There are no special rules about choosing a bass apart from ensuring that the one you buy is not broken in any way. As a beginner it is very unlikely that the bass you start on will be one that you play forever so it is not wise to spend a huge amount to start with Anything you like the look of and is from one of the well known makes like Fender, Gibson, Yamaha or Ibanez should be a good choice, Fender’s cheaper range is Squire and Gibson’s is Epiphone and these both make excellent first choices and indeed are also played by some professionals.
It is important to remember that the first hundred or so pounds spent make the biggest difference. A £200 bass will probably be significantly better than a £100 bass, while a £500 bass will be better still the difference will not be so obvious and even more so if you spend £1,000.
As you get more familiar and comfortable playing bass you will start to decide more specifically what you want and that is the time you will want to upgrade.
|Precision Bass||Originally made by Fender, the first true bass guitar. 1 split pickup, fairly wide neck, simple controls, used in all sorts of music but particularly favoured by Rock players|
|Jazz Bass||Upgrade from the Precision Bass with two pickups and a slimmer neck. Produces a wider variety of tones. As expected loved by jazz players for the honky tone of the bridge pick-up. Great for new players or those with smaller hands|
|Stingray||Designed by Leo fender after parting from the Fender company, manufactured by Musicman, featuring a humbucking pickup producing a more powerful but less noisy sound. Particularly favoured by funk players|
|Short Scale||This is simply a bass with a shorter neck. These are convenient for those with shorter arms. The strings need to be thicker or looser and they have a particular sound that is favoured by some. The example shown is a Gibson SG style bass.|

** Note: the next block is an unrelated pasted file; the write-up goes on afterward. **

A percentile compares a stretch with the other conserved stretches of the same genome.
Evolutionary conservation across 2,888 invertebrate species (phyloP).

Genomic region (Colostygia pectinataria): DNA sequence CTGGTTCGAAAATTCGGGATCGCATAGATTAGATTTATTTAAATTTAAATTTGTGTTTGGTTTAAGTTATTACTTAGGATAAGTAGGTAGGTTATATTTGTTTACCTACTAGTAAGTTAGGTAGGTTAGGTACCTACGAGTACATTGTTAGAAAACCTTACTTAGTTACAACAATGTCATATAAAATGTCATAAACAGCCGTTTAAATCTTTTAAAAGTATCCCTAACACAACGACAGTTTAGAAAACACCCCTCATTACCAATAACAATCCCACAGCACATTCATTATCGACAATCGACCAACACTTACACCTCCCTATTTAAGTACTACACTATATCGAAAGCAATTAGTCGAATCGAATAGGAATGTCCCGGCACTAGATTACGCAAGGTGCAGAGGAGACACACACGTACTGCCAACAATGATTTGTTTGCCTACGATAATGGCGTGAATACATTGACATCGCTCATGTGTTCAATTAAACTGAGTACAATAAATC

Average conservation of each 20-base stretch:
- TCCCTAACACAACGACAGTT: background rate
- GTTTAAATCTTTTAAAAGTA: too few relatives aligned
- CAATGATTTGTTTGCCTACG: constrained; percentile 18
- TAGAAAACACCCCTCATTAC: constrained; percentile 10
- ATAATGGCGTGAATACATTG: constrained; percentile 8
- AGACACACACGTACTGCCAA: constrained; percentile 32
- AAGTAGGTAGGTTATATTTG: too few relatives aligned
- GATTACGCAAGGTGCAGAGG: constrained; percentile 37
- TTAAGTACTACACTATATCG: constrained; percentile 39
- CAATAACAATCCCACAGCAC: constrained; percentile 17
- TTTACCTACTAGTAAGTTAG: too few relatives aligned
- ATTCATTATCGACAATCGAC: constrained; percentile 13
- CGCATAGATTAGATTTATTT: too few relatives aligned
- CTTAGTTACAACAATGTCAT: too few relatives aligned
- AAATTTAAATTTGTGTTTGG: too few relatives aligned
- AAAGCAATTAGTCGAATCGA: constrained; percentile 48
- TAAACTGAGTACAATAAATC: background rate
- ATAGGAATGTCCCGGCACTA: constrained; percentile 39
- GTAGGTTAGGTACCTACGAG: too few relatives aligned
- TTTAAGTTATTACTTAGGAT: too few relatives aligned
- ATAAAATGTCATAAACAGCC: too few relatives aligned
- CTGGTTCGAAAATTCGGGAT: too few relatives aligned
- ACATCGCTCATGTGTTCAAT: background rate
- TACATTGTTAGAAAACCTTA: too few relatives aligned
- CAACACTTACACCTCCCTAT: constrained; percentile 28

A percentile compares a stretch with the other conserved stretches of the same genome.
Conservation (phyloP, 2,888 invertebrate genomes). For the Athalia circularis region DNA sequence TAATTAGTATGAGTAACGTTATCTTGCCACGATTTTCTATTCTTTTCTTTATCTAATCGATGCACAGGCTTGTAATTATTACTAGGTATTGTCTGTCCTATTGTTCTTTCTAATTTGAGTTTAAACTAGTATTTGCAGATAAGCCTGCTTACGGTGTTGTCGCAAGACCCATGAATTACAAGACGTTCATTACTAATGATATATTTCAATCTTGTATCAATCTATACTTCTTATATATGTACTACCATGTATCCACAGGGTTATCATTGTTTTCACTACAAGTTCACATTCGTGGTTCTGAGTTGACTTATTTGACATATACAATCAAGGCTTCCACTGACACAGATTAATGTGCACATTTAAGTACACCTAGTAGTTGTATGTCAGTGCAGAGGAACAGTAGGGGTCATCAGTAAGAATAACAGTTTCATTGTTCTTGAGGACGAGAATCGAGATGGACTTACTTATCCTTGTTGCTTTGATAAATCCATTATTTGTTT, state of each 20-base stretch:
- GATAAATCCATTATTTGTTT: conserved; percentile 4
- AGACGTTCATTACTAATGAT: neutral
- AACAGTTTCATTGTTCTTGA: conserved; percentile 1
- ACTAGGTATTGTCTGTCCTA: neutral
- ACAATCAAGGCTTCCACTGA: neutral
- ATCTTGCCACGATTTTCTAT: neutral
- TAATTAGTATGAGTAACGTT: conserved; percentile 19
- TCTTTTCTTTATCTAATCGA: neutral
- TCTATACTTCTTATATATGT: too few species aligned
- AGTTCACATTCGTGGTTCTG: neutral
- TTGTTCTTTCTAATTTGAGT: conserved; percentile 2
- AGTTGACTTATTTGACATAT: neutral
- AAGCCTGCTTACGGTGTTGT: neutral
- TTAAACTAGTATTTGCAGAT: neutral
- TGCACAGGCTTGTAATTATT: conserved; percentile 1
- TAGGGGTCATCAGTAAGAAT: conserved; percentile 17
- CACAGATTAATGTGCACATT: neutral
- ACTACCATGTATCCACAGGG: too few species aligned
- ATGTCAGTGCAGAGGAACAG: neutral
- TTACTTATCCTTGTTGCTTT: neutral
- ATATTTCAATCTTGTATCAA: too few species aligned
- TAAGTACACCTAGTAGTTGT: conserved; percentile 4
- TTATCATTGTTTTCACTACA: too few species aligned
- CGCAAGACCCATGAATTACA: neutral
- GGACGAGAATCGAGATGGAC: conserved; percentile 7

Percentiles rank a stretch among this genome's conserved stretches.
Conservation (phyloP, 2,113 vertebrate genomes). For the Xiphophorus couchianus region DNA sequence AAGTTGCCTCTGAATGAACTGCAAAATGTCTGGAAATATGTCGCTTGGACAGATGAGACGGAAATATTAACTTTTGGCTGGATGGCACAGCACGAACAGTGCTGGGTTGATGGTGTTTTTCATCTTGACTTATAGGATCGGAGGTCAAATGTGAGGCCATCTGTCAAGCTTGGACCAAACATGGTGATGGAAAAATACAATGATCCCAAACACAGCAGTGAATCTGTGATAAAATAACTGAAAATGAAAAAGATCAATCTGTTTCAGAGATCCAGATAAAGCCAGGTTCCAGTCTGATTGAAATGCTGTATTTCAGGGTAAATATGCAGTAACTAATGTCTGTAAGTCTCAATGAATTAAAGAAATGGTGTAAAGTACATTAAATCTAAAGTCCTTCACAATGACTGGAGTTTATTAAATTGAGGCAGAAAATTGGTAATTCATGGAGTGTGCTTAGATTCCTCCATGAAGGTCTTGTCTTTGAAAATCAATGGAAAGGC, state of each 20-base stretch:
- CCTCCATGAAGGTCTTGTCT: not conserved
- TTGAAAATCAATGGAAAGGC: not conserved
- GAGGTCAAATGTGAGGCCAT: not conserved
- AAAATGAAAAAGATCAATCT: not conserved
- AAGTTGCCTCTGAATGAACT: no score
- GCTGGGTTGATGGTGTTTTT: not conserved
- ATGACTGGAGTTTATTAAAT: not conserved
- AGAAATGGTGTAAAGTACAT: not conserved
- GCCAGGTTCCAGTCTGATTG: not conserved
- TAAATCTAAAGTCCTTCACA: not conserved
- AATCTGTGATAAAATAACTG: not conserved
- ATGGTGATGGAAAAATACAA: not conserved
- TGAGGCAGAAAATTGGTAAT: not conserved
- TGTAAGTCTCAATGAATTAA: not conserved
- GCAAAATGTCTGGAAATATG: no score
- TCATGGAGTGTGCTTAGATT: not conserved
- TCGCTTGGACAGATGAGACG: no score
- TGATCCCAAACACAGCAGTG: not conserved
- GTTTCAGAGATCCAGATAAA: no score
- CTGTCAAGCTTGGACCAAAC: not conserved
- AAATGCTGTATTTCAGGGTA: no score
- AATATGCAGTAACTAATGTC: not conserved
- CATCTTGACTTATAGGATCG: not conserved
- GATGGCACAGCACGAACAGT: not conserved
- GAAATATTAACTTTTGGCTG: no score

|Violin Bass||A type of short scale bass made famous by Paul McCartney|
|Modern||The above basses show the original general themes but now there are many manufacturers, some large companies like Yamaha, Ibenez and Warwick and many small Luthiers like Overwater, Fodora or Rosco making a wide variety of bass guitars with variable shapes, woods, pickup configurations and tone circuitry. The small Luthiers will make talk through a design with you and make a specific bass to order.|
|Fretless||Simply a bass guitar with no frets along the fingerboard. There may be lines to show where the frets would be. This requires precise fingering to ensure playing in tune but produces a warmer sound due to the string contacting wood rather than metal and opens up the possibilty of smooth slides and vibrato when playing|
|Hollow Body||May be reffered to as semi acoustic, the body is hollow rather than solid so the guitar makes more sound when played without amplification|
|5 String||can be any type of bass but has an extra string, usually lower tuned. Basses with 6 or more strings are also available, the 6 string is normally tuned with one string lower and one higher.|
|Acoustic||Basses that are designed to be loud enough to play without amplification by virtue of having a large hollow body and sound holes. Most are also fitted with an internal pickup to enable the sound to be amplified|